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What is Lepto, Anyway?

I’m sure most of you have heard about the ‘new’ mystery disease in dogs going around the Valley, and you might be getting a little worried about it. I wanted to take some time to talk about what it is, why it is currently a problem, what to look out for in your pets, and what we need to do about it.

First, what is this disease? It’s called Leptospirosis, or Lepto for short. It is caused by a type of bacterium that can be found in the urinary tract of infected animals such as rodents or livestock, but it can survive in moist areas (such as ponds) for weeks or months. The average dog contracts the disease by playing in or drinking contaminated water. Now, as a resident of the Valley of the Sun, you are starting to realize why we don’t normally have a big problem with it here. That very dry environment we often resent helps to keep this type of bacteria from setting up shop as we don’t usually have a lot of standing water in which it can be harbored. However, we’ve had more rain than normal these past few months and more cases than normal are being diagnosed in local dogs. Additionally, there is a risk to owners that care for infected pets as well.

So, what do you look for? If your pet is happy, healthy and doing well, then great! Also, this is a very rare disease in cats. In dogs, some of the more common signs that accompany Lepto infection can be rather non-specific. Lethargy, not eating, drinking more water than normal, vomiting, changes in urinary habits (urinating more or less), and jaundice can all be signs of infection but can also be signs of many other problems!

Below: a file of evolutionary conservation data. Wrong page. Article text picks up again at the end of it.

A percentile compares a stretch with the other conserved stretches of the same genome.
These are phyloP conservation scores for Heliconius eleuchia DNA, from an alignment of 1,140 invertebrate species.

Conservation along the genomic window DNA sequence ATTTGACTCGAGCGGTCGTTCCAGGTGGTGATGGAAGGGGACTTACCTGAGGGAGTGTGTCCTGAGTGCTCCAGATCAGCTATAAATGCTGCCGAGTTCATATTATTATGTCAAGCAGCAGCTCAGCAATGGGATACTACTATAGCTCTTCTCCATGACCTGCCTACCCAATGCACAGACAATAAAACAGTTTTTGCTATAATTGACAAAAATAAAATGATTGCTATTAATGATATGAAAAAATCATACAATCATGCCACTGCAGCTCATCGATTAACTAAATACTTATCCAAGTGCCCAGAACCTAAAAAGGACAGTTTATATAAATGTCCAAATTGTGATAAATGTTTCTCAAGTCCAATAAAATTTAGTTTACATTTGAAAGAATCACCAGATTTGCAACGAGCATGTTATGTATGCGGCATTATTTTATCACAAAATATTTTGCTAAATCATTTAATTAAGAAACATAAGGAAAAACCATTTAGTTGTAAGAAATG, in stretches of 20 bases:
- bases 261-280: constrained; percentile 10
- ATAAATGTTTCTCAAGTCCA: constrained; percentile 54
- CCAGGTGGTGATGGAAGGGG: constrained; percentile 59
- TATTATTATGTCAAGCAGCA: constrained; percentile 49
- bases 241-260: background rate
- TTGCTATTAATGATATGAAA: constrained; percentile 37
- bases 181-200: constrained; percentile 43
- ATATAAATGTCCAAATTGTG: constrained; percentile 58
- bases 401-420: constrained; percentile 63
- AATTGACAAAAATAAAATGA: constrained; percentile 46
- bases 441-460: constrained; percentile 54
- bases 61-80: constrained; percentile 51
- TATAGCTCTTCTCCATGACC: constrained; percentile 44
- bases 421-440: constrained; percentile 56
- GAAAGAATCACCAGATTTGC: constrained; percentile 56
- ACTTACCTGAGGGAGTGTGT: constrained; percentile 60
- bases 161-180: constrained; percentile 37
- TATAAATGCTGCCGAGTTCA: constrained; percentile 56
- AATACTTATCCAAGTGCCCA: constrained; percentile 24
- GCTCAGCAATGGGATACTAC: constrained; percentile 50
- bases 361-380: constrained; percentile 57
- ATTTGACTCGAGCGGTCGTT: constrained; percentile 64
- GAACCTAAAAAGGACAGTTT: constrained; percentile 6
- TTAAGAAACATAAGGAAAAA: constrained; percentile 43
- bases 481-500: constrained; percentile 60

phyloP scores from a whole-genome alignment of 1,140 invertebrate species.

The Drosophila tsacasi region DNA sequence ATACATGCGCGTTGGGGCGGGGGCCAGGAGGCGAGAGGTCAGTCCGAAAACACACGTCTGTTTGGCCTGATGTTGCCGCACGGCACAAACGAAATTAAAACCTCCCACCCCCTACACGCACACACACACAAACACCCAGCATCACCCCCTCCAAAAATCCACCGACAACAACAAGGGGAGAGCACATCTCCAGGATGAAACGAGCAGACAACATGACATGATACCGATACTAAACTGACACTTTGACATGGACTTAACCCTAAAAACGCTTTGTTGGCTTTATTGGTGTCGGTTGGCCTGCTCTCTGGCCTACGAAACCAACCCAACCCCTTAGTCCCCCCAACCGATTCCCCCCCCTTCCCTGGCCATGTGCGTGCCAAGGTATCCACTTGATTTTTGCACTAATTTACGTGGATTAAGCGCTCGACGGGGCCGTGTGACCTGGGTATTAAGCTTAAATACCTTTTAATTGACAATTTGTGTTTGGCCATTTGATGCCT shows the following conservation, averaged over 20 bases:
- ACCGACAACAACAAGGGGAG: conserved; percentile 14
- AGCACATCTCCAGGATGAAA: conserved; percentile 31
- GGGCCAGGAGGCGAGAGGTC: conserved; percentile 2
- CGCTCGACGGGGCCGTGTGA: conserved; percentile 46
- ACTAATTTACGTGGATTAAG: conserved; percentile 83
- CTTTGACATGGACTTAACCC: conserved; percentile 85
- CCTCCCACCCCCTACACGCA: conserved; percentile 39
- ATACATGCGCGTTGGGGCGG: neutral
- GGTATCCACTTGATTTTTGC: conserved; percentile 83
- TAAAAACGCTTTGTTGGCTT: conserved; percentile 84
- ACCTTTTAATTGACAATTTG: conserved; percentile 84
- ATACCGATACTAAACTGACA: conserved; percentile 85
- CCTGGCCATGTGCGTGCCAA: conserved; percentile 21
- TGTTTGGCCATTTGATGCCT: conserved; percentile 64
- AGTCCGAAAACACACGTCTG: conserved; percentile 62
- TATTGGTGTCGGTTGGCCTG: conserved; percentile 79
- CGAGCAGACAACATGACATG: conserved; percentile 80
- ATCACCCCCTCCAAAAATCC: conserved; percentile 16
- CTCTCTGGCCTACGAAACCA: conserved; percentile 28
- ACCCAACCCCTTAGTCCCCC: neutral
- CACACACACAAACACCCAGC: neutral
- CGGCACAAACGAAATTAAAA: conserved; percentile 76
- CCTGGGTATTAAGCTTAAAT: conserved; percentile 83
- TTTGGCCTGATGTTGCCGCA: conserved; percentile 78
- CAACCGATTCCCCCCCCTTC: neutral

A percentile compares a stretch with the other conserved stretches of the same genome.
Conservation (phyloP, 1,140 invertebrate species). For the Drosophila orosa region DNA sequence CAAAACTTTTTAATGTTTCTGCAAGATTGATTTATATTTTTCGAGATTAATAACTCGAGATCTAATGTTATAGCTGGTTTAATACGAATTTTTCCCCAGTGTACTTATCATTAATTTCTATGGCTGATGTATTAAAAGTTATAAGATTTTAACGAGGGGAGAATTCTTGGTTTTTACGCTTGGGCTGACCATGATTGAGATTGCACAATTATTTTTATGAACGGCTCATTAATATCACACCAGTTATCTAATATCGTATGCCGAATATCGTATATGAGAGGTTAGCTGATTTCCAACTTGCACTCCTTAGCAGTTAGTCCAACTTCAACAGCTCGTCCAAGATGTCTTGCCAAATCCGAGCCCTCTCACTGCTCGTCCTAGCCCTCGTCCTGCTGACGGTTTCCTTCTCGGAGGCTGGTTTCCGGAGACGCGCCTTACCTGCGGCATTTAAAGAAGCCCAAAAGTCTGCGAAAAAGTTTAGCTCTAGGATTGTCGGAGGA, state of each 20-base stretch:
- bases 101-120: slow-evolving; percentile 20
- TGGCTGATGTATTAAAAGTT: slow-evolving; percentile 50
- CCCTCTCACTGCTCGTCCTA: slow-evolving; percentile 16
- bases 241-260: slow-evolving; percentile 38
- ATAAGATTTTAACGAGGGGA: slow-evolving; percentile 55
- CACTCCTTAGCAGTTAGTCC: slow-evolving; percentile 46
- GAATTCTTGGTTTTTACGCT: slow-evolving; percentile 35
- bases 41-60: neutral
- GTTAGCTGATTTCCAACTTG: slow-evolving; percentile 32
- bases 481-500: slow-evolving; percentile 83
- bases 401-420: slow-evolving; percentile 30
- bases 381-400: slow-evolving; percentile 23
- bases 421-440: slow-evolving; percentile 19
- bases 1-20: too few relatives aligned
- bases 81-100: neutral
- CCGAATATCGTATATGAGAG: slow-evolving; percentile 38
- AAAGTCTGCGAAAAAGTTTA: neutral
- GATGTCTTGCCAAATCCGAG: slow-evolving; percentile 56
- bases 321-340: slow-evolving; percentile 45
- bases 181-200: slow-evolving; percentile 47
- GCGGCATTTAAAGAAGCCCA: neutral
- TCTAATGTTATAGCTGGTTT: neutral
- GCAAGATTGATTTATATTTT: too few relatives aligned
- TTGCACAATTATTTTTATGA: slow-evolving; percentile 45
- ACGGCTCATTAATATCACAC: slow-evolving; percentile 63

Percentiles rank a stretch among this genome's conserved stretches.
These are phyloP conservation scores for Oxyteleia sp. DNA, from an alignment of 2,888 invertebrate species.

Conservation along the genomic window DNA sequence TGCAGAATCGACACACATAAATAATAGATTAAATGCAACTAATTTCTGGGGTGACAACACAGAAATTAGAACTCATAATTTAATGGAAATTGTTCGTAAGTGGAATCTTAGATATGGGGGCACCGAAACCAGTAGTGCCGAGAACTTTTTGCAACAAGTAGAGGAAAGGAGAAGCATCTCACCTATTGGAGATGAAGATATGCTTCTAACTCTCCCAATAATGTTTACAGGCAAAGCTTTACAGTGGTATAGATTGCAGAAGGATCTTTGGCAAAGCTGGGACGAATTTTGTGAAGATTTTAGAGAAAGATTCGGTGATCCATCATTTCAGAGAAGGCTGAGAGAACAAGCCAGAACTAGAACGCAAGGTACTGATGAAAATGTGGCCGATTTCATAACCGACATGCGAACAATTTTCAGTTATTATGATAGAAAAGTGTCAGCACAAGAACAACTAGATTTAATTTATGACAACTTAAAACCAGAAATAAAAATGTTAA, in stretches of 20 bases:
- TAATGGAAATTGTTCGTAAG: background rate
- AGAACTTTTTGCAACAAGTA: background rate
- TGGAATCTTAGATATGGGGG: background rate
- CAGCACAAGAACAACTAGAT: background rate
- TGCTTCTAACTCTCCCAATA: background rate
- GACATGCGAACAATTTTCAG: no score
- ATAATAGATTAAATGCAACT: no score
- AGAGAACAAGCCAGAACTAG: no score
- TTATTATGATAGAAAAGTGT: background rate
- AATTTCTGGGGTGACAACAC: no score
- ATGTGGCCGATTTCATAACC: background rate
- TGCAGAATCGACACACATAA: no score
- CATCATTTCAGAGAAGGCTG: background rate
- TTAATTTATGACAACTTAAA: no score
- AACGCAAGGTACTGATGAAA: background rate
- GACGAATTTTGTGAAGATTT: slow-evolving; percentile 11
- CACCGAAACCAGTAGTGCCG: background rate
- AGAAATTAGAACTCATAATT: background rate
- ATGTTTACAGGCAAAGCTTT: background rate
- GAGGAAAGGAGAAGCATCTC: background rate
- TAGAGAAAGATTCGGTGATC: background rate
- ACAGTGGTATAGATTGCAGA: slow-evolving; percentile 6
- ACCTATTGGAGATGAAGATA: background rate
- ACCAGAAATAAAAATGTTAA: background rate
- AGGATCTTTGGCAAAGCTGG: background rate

The good news is that this is not a new disease, there are tests available, and treatment can be effective. There is even a vaccine. Because we vaccinate based on risk and lifestyle, and there is not normally a large reservoir of infection in the Phoenix area, most dogs are not at routine risk and have not been vaccinated. If your pet’s lifestyle may put them at higher risk (traveling to areas with routine risk of infection, visiting dog parks, or boarding) give us a call to talk about if the vaccination is recommended. If your dog has never been vaccinated previously, they will need two separate shots of the vaccination spaced apart by about 4 weeks. As with any vaccine, weighing the possible risks versus possible benefits will help us to decide if this is the right choice for you and your pets.

Photo from the Centers for Disease Control and Infection; Janice Haney Carr, 1998.

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